Empress #1 (Icon/Marvel)

Empress_1_CoverFor his latest superstar team-up, Mark Millar has joined forces with All Star X-Men/Star Wars artist Stuart Immonen to bring you the action sci-fi space opera Empress – a book which will inevitably be described as ‘Saga meets Star Wars’. But will this be another upper class Millar tale or is it just a lowly commoner?

Empress_1_CoverPublisher: Icon/Marvel Comics
Writer: Mark Millar
Artist: Stuart Immonen, Wade Von Grawbadger,
Price: TBC

Our rating: [star rating=”5″]

For this high octane action-packed sci-fi adventure, superscribe Mark Millar has gone back to Marvel to release it via their creator-owned Icon comics imprint (the original home to Kick Ass) and in many ways he has also gone back to his classic Marvel roots of Ultimates or Fantastic Four. After the Americana bonhomie of Huck and the pulp stylings of Starlight, this is possibly the most mainstream, and least ‘Mark Millar-y’ book in years and it’s a real revelation.

The story revolves around Queen Emporia who is looking to escape from her tyrannical husband Morax which she does with the assistance of her loyal (and handsome) bodyguard Dane. With bickering children in tow, the escape is a blistering all-action set piece which spans much of the first issue and zooms along at a break neck pace that literally sees them gatecrash an interstellar transporter in order to escape!

On first impressions the idea of a misfit family on the run feels very like a certain Brian K Vaughan book that is very popular right now, while the handsome bodyguard might as well be called Han, and there is an element of the Storm/Richards clan in the family dynamic, but that all adds up to make for a really interesting collection of different ideas rather than a mismatch of other tired cliches.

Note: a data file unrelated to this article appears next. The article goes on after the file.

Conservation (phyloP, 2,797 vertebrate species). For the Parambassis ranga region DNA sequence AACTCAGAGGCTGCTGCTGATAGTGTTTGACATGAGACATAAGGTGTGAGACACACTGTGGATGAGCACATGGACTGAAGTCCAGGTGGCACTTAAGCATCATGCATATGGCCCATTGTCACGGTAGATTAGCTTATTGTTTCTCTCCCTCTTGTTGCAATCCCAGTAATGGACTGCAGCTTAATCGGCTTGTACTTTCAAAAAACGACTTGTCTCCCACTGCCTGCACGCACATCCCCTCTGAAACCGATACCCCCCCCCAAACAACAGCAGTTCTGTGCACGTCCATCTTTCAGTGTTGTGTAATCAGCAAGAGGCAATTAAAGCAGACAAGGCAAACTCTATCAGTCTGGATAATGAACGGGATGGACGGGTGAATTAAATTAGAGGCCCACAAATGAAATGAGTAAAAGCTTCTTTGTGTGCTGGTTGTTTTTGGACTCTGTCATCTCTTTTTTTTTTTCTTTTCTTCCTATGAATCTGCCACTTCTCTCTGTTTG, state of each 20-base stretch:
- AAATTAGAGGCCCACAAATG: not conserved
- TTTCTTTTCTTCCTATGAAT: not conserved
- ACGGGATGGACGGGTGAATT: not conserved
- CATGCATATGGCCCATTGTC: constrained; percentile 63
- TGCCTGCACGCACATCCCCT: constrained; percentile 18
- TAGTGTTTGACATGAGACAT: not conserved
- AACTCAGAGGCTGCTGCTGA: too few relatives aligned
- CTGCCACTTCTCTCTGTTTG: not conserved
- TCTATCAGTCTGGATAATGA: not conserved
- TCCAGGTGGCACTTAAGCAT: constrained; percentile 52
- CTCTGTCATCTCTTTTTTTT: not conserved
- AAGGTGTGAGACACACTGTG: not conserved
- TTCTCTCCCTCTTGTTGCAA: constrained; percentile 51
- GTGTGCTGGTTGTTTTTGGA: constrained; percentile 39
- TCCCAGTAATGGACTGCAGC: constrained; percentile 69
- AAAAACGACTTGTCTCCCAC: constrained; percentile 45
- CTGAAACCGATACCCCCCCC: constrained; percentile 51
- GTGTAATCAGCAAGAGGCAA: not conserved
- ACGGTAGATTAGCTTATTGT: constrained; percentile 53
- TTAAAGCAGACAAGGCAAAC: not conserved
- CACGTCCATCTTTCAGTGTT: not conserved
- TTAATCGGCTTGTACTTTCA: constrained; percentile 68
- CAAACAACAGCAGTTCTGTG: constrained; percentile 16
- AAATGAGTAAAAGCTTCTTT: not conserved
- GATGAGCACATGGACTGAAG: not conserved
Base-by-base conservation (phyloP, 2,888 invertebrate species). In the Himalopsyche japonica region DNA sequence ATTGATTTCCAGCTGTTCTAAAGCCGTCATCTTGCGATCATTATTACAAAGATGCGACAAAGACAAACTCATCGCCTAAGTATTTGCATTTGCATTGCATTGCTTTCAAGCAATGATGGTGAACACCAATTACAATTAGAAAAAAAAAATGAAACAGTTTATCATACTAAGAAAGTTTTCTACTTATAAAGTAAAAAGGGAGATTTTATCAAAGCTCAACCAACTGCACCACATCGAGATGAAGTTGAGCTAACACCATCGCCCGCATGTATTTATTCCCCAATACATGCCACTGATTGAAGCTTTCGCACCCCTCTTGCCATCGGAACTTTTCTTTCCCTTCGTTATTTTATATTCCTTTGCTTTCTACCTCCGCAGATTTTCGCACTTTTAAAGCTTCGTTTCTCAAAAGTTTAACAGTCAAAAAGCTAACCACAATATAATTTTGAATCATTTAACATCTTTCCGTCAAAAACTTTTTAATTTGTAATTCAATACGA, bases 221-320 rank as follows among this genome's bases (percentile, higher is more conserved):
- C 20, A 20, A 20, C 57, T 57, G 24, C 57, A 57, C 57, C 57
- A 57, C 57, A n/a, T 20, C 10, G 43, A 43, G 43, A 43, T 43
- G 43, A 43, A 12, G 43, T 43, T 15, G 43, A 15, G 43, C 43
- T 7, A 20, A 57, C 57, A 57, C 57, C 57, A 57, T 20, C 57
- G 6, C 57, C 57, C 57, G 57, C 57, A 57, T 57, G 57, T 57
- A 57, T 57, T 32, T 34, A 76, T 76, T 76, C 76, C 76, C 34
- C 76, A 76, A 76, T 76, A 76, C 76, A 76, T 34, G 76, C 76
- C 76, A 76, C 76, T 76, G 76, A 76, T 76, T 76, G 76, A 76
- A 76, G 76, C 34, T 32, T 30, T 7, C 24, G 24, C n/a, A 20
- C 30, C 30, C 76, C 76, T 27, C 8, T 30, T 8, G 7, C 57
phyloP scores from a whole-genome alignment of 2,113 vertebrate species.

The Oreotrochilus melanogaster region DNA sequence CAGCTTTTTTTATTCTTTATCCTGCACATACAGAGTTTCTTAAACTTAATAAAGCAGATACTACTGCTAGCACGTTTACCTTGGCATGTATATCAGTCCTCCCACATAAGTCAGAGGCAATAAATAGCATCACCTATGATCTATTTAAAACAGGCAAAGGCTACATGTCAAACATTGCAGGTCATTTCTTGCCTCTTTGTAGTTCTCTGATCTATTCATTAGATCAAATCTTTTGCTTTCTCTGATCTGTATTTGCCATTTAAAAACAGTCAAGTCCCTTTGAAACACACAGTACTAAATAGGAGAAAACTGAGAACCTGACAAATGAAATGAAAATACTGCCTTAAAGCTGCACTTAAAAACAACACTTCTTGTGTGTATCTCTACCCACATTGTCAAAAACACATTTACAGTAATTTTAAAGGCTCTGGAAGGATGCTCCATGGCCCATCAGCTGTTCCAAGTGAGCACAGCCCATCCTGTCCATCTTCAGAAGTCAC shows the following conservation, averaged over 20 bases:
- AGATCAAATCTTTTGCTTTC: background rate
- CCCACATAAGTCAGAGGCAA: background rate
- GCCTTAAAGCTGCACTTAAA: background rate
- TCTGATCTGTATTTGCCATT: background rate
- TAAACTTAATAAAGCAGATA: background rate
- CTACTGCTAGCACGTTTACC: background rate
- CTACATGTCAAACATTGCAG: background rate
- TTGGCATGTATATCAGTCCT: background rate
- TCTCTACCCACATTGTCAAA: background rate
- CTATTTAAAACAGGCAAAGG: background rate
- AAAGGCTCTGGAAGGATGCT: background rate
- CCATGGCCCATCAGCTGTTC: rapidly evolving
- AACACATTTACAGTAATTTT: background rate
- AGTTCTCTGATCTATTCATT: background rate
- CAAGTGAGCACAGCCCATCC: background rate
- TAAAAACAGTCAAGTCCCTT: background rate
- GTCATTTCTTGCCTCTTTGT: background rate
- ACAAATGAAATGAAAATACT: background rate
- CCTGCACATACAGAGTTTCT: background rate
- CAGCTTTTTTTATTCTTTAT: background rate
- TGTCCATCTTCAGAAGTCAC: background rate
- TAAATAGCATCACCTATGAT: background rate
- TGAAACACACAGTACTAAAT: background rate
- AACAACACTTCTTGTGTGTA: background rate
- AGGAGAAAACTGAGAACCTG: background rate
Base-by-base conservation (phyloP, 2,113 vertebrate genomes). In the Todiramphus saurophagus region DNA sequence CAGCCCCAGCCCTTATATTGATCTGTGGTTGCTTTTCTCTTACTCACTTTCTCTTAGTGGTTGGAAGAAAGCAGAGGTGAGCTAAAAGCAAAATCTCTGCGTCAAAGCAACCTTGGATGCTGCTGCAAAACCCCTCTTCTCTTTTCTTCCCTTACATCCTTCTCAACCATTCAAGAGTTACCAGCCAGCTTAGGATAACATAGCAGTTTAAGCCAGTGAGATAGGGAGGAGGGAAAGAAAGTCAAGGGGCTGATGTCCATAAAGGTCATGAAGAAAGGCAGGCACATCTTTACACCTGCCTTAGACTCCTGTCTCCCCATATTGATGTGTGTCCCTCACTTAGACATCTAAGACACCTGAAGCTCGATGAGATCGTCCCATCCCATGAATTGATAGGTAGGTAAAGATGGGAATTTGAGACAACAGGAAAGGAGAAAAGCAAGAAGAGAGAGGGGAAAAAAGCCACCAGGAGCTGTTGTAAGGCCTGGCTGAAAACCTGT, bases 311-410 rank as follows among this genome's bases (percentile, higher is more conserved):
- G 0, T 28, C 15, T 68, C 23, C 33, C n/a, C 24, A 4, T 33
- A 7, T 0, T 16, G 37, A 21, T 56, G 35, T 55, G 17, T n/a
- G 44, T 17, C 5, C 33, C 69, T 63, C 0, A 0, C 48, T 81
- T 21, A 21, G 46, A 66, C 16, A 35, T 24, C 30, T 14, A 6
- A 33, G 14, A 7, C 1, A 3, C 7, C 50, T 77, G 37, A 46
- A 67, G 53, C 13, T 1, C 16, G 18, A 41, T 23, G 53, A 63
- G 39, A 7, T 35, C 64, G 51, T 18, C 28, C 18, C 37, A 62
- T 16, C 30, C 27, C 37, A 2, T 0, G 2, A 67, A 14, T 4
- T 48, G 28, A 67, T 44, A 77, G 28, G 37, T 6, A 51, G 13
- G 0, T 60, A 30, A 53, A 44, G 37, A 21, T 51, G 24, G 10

Millar’s writing as always, is ultra-lean to the point of being threadbare, allowing the action to dictate the events rather than exposition. In many ways, Millar’s writing is a bit like jazz, it’s what’s between the notes that is as important as the notes themselves and while much of that character development is shouted between explosions you get a definite sense of how the characters will evolve once they have made their initial escape and they look set to be a resourceful, albeit bickery bunch .

Critics will no doubt point to his female lead relying on male help to escape as being a huge negative, however, this is far from the case as Emporia is really the one driving the events forward, while Dane is her willing servant instead of the other way around. Amongst the action, there is plenty to suggest she is going to be much more than just another damsel, as she balances regal responsibility, maternal love and personal self-preservation in her quest to escape Morax and his dinosaur death matches (another epic highlight from this first issue!).

When it comes to adding melody to the beats of Millar’s story, he is blessed with an artist of the caliber of Stuart Immonen (and regular inker Wade von Grawbadger) to help bring his story to life. Immonen has never been a slouch in the art department, but clearly the years of working on Marvel’s top titles have sharpened his pencils and he is on truly interstellar form with Empress. Everything from the character design to the spaceships to the knowing glances are absolute perfection, and he instils a sense of pace and action in every panel that just sizzles with excitement. His figure work is classic in it’s execution and immaculate in it’s detail, but it is the subtlest of cartoony edge, especially on the faces, which gives the book it’s depth and range. It makes you want to turn the page to find out what happens next, which is both amazing as there is another awe-inspiring image page after page, but also sacrilege, because every panel is truly breath-taking and his motley crew of space misfits, rampaging dinos and epic alien landscapes deserve some proper appreciation. (But that’s what repeat readings are for!)

If ever you need proof that Mark Millar’s work is about more than hyper-violence and extreme language, then Empress is that book. Despite being none of those cliches, it is somehow quintessentially Millar-esque in every way and sees him and Immonen on career best form, creating a book that is truly out of this world!